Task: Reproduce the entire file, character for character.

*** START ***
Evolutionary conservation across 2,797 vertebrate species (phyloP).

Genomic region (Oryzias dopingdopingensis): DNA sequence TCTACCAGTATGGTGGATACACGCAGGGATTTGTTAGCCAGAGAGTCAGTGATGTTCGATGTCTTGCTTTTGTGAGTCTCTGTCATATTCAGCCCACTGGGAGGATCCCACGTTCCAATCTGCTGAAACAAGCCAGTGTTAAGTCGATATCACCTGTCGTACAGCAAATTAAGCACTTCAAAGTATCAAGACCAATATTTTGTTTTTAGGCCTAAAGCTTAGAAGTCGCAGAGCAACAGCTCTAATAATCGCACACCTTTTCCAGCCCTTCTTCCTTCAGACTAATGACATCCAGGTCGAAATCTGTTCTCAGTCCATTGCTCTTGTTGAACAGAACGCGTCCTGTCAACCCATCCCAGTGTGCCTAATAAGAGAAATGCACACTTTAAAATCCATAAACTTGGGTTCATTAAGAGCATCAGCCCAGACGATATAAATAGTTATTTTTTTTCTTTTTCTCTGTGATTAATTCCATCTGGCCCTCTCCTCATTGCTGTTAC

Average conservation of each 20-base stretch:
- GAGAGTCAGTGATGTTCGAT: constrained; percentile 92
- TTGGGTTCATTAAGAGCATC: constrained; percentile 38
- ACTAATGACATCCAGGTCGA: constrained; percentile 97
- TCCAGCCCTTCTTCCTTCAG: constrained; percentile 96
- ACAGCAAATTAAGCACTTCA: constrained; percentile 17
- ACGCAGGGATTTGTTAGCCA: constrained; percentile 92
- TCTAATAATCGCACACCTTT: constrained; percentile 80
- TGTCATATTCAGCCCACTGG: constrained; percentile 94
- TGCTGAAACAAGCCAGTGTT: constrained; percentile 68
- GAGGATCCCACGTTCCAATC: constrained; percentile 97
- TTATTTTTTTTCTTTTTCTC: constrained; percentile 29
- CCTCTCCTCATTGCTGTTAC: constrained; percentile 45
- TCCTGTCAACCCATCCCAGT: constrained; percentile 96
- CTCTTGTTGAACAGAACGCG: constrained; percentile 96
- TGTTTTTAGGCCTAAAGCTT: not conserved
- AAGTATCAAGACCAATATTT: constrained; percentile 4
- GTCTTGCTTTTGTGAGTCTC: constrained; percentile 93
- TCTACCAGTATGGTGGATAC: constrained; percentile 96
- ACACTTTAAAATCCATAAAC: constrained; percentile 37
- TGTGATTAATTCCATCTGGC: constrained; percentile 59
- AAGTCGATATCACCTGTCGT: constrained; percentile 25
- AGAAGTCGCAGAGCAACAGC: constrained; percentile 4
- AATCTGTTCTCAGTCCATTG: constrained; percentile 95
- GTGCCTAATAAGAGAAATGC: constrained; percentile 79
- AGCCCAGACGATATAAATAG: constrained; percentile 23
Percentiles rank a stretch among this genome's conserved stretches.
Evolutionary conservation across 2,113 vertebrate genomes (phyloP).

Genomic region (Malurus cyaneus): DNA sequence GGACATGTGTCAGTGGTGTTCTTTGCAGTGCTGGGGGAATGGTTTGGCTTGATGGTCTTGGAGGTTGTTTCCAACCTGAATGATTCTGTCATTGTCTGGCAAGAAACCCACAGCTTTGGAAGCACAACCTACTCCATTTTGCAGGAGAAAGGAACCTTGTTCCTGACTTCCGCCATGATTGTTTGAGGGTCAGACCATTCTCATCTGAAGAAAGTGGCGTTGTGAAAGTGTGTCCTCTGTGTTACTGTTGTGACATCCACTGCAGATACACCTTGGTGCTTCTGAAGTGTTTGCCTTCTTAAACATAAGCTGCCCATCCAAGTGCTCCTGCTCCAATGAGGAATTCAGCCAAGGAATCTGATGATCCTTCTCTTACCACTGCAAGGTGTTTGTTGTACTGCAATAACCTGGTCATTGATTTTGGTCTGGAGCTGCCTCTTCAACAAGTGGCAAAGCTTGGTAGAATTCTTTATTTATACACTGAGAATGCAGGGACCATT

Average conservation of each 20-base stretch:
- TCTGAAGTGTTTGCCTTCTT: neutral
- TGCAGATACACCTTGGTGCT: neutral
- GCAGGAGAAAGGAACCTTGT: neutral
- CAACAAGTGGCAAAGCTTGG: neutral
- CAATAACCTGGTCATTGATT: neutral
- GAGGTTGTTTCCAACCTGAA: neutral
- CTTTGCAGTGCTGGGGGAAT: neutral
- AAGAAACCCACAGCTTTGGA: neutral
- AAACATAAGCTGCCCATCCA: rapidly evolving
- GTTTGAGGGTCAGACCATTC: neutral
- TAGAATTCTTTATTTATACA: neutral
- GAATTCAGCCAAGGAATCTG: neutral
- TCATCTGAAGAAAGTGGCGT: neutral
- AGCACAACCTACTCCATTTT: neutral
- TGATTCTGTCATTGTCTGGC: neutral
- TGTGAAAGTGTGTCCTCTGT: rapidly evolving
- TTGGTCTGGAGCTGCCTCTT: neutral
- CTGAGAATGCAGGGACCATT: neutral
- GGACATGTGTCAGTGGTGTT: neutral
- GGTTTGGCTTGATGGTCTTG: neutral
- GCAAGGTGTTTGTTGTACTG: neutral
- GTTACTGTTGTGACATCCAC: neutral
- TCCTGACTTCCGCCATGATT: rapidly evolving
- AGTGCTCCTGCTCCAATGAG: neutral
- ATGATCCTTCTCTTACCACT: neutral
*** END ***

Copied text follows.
Evolutionary conservation across 2,797 vertebrate species (phyloP).

Genomic region (Oryzias dopingdopingensis): DNA sequence TCTACCAGTATGGTGGATACACGCAGGGATTTGTTAGCCAGAGAGTCAGTGATGTTCGATGTCTTGCTTTTGTGAGTCTCTGTCATATTCAGCCCACTGGGAGGATCCCACGTTCCAATCTGCTGAAACAAGCCAGTGTTAAGTCGATATCACCTGTCGTACAGCAAATTAAGCACTTCAAAGTATCAAGACCAATATTTTGTTTTTAGGCCTAAAGCTTAGAAGTCGCAGAGCAACAGCTCTAATAATCGCACACCTTTTCCAGCCCTTCTTCCTTCAGACTAATGACATCCAGGTCGAAATCTGTTCTCAGTCCATTGCTCTTGTTGAACAGAACGCGTCCTGTCAACCCATCCCAGTGTGCCTAATAAGAGAAATGCACACTTTAAAATCCATAAACTTGGGTTCATTAAGAGCATCAGCCCAGACGATATAAATAGTTATTTTTTTTCTTTTTCTCTGTGATTAATTCCATCTGGCCCTCTCCTCATTGCTGTTAC

Average conservation of each 20-base stretch:
- GAGAGTCAGTGATGTTCGAT: constrained; percentile 92
- TTGGGTTCATTAAGAGCATC: constrained; percentile 38
- ACTAATGACATCCAGGTCGA: constrained; percentile 97
- TCCAGCCCTTCTTCCTTCAG: constrained; percentile 96
- ACAGCAAATTAAGCACTTCA: constrained; percentile 17
- ACGCAGGGATTTGTTAGCCA: constrained; percentile 92
- TCTAATAATCGCACACCTTT: constrained; percentile 80
- TGTCATATTCAGCCCACTGG: constrained; percentile 94
- TGCTGAAACAAGCCAGTGTT: constrained; percentile 68
- GAGGATCCCACGTTCCAATC: constrained; percentile 97
- TTATTTTTTTTCTTTTTCTC: constrained; percentile 29
- CCTCTCCTCATTGCTGTTAC: constrained; percentile 45
- TCCTGTCAACCCATCCCAGT: constrained; percentile 96
- CTCTTGTTGAACAGAACGCG: constrained; percentile 96
- TGTTTTTAGGCCTAAAGCTT: not conserved
- AAGTATCAAGACCAATATTT: constrained; percentile 4
- GTCTTGCTTTTGTGAGTCTC: constrained; percentile 93
- TCTACCAGTATGGTGGATAC: constrained; percentile 96
- ACACTTTAAAATCCATAAAC: constrained; percentile 37
- TGTGATTAATTCCATCTGGC: constrained; percentile 59
- AAGTCGATATCACCTGTCGT: constrained; percentile 25
- AGAAGTCGCAGAGCAACAGC: constrained; percentile 4
- AATCTGTTCTCAGTCCATTG: constrained; percentile 95
- GTGCCTAATAAGAGAAATGC: constrained; percentile 79
- AGCCCAGACGATATAAATAG: constrained; percentile 23
Percentiles rank a stretch among this genome's conserved stretches.
Evolutionary conservation across 2,113 vertebrate genomes (phyloP).

Genomic region (Malurus cyaneus): DNA sequence GGACATGTGTCAGTGGTGTTCTTTGCAGTGCTGGGGGAATGGTTTGGCTTGATGGTCTTGGAGGTTGTTTCCAACCTGAATGATTCTGTCATTGTCTGGCAAGAAACCCACAGCTTTGGAAGCACAACCTACTCCATTTTGCAGGAGAAAGGAACCTTGTTCCTGACTTCCGCCATGATTGTTTGAGGGTCAGACCATTCTCATCTGAAGAAAGTGGCGTTGTGAAAGTGTGTCCTCTGTGTTACTGTTGTGACATCCACTGCAGATACACCTTGGTGCTTCTGAAGTGTTTGCCTTCTTAAACATAAGCTGCCCATCCAAGTGCTCCTGCTCCAATGAGGAATTCAGCCAAGGAATCTGATGATCCTTCTCTTACCACTGCAAGGTGTTTGTTGTACTGCAATAACCTGGTCATTGATTTTGGTCTGGAGCTGCCTCTTCAACAAGTGGCAAAGCTTGGTAGAATTCTTTATTTATACACTGAGAATGCAGGGACCATT

Average conservation of each 20-base stretch:
- TCTGAAGTGTTTGCCTTCTT: neutral
- TGCAGATACACCTTGGTGCT: neutral
- GCAGGAGAAAGGAACCTTGT: neutral
- CAACAAGTGGCAAAGCTTGG: neutral
- CAATAACCTGGTCATTGATT: neutral
- GAGGTTGTTTCCAACCTGAA: neutral
- CTTTGCAGTGCTGGGGGAAT: neutral
- AAGAAACCCACAGCTTTGGA: neutral
- AAACATAAGCTGCCCATCCA: rapidly evolving
- GTTTGAGGGTCAGACCATTC: neutral
- TAGAATTCTTTATTTATACA: neutral
- GAATTCAGCCAAGGAATCTG: neutral
- TCATCTGAAGAAAGTGGCGT: neutral
- AGCACAACCTACTCCATTTT: neutral
- TGATTCTGTCATTGTCTGGC: neutral
- TGTGAAAGTGTGTCCTCTGT: rapidly evolving
- TTGGTCTGGAGCTGCCTCTT: neutral
- CTGAGAATGCAGGGACCATT: neutral
- GGACATGTGTCAGTGGTGTT: neutral
- GGTTTGGCTTGATGGTCTTG: neutral
- GCAAGGTGTTTGTTGTACTG: neutral
- GTTACTGTTGTGACATCCAC: neutral
- TCCTGACTTCCGCCATGATT: rapidly evolving
- AGTGCTCCTGCTCCAATGAG: neutral
- ATGATCCTTCTCTTACCACT: neutral